What Should New Investors Know About Identifying a Good Solar Project Partner?
- Business of Solar
The transition to net-zero carbon pollution is now fully underway, making renewables a compelling investment proposition. Now, ambitious Environmental, Social, and Governance (ESG) goals announced by major companies and institutions are forcing investors to migrate from traditional fossil fuels to renewable energy investments, such as solar.
Sixty-five percent of respondents to Investcorp’s Global Investors Trends Survey 2021 cited the impact of climate change as their third-most influential investment trend on the global economy. Respondents noted that they are targeting climate change strategies in the public and private markets, and they expect the impact of climate change to be significant over the next two decades.
However, market history tells us that this strong desire in the capital market to move into or expand positions in renewable energy does come with risks.
Let’s examine what investors new to renewables should look for in a solar project partner to reduce risks and maximize returns.
C&I vs. Utility-Scale: Which to choose?
Both utility-scale and commercial and industrial (C&I) solar offer great opportunities for new investors, each with its own opportunities and risks.
At 10 MW or under, C&I solar projects are much smaller compared to 50 MW+ utility-scale solar installations. This can make C&I projects less complicated and more manageable for investors who don’t have experience in this space. The smaller project sizes allow investors to deploy less upfront capital and still obtain outsized returns with an acceptable amount of risk. At the same time, it’s also possible to aggregate these smaller investments across a number of C&I opportunities.
8.3 MW C&I project in Malaysia
C&I solar sites also provide a greater variety of options to choose from. A C&I project finds the offtaker customer that’s interested in it, and sells them the service of solar energy, whether that’s on-site rooftop or ground-mounted systems, off-site installations, community solar farms or via Power Purchase Agreements (PPAs).
For investors with more capital to deploy or a minimum on the amount of capital invested, utility-scale projects can be the best option. As larger assets, utility-scale projects offer the possibility for great returns with fewer investments to manage in a portfolio.
50.1 MW utility-scale project in Vietnam
Regardless of the project scale, investors will need a solar partner that helps them mitigate risk exposure and deliver project value.
Identify bankable partners with good market position and strong technology
Investors should identify solar original equipment manufacturers (OEMs) with a history of bankability. A long record of bankability indicates that lenders believe the manufacturer will both remain profitable and have the capacity to remain operational for the foreseeable future.
Investors should also look for manufacturers with a lasting footprint in their markets and a track record of technological innovation. That combination allows companies to amass the experience that yields industry insight -- which in turn allows the companies to mitigate risk exposure during installation and commissioning.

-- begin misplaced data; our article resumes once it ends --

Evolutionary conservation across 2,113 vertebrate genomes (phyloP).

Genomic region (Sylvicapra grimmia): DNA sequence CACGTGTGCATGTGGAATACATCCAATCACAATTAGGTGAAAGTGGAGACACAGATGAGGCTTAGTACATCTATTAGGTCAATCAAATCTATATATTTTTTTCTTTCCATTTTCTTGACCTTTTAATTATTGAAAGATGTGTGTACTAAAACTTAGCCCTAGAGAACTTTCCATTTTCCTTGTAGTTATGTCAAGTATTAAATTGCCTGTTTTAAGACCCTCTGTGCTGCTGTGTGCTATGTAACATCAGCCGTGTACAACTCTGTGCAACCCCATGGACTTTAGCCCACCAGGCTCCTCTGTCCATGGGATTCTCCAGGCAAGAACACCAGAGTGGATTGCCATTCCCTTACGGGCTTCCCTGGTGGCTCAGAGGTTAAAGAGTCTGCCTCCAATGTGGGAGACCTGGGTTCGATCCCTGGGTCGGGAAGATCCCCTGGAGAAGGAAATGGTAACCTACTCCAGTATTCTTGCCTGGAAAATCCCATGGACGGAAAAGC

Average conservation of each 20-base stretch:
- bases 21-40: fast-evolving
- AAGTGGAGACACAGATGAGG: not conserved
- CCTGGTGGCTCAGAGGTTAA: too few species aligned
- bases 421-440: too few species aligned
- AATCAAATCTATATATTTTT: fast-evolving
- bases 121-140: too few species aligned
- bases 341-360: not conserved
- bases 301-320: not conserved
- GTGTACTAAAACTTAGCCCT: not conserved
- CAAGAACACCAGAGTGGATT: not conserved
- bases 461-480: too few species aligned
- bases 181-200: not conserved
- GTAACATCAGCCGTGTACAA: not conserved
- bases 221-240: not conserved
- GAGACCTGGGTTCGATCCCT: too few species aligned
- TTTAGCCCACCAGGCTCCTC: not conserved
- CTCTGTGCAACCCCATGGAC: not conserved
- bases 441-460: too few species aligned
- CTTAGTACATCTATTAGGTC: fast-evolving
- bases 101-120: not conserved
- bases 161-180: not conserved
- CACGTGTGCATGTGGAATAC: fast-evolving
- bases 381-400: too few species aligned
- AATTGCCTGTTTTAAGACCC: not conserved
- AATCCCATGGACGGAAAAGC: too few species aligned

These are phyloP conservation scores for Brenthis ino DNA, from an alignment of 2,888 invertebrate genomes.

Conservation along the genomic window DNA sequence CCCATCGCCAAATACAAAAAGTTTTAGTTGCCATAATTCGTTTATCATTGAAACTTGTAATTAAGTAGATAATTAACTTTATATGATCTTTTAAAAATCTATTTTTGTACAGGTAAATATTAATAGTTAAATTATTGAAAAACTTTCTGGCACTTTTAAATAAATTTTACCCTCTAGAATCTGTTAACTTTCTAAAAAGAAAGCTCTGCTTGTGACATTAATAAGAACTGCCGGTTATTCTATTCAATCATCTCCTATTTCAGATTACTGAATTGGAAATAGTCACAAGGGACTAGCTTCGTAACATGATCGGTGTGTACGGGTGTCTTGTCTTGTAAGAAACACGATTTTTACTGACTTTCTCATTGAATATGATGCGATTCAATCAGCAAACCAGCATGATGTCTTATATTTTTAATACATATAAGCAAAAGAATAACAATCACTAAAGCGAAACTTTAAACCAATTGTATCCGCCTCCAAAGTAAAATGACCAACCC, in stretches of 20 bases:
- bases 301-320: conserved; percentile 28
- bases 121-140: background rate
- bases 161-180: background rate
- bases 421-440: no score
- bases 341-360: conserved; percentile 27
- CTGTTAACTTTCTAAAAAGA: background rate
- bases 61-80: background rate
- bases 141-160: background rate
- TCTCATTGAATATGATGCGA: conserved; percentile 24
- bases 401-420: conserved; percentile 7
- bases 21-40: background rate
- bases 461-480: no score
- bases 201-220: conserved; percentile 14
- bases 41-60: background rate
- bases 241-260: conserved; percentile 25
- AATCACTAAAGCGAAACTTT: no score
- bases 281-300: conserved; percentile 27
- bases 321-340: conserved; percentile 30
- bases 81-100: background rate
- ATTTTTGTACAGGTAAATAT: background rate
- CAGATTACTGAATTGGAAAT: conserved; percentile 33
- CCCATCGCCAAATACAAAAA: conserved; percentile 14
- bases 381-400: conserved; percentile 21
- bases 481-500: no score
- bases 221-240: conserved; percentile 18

Bankable companies are experienced, and experienced companies can better avoid delays, budget overruns and lost revenue. Since the project’s ROI depends highly on the system operating to the full forecast of its asset life, investors need to find OEMs with highly reliable, bankable solutions, backed by warranties.
Additionally, investors, especially those new to solar, should identify partners that are active in the market to increase the chances for investment opportunities. Partners active in the market can provide more access to actionable projects, and our long-standing industry relationships allow us to introduce investors to proprietary opportunities not being widely shopped to investors.
Look for a history of solid project risk management
Whether it’s a C&I or a utility-scale solar project, each type comes with its own unique set of risks. In addition to identifying solar partners with market insights and project opportunities, it’s also crucial that investors find solar partners with a history of solid project risk management to mitigate risk exposure.
From project evaluation to capital structuring, Trina Solar, with its Utility Solutions and C&I Solutions, ticks all these boxes. Trina provides a wide range of value-added benefits for investors, including:
- Project evaluation/screening: Trina works closely with investors to screen projects, determine its feasibility and highlight potential areas of risk. Our team brings decades of experience to this process and can help investors focus their time and resources on projects with a higher likelihood of success, which can help reduce broken deal costs.
Improve project returns: Even though each investor will have their own unique capabilities, comfort zones and capital amounts to deploy, Trina offers a range of solutions to assist with deals of all sizes and help boost returns.
- Trina Solar’s C&I Solutions help reduce and manage project execution risks. This one-stop shop, smart solar solution streamlines procurement, optimizes component interoperability and boosts energy gains.
- Trina Solar helps lower the levelized cost of energy (LCOE) with proven PV system performance and highly reliable modules.
- As a Tier 1 supplier with strong relationships with debt and equity capital providers, Trina works with investors to optimize the project capital structure and ensure it is the best fit possible for investors to improve returns.
This covers just a sample of what makes Trina Solar a smart choice for investors searching for the right solar project partner.
Want to learn more? Reach out to the solar experts at Trina Solar today.
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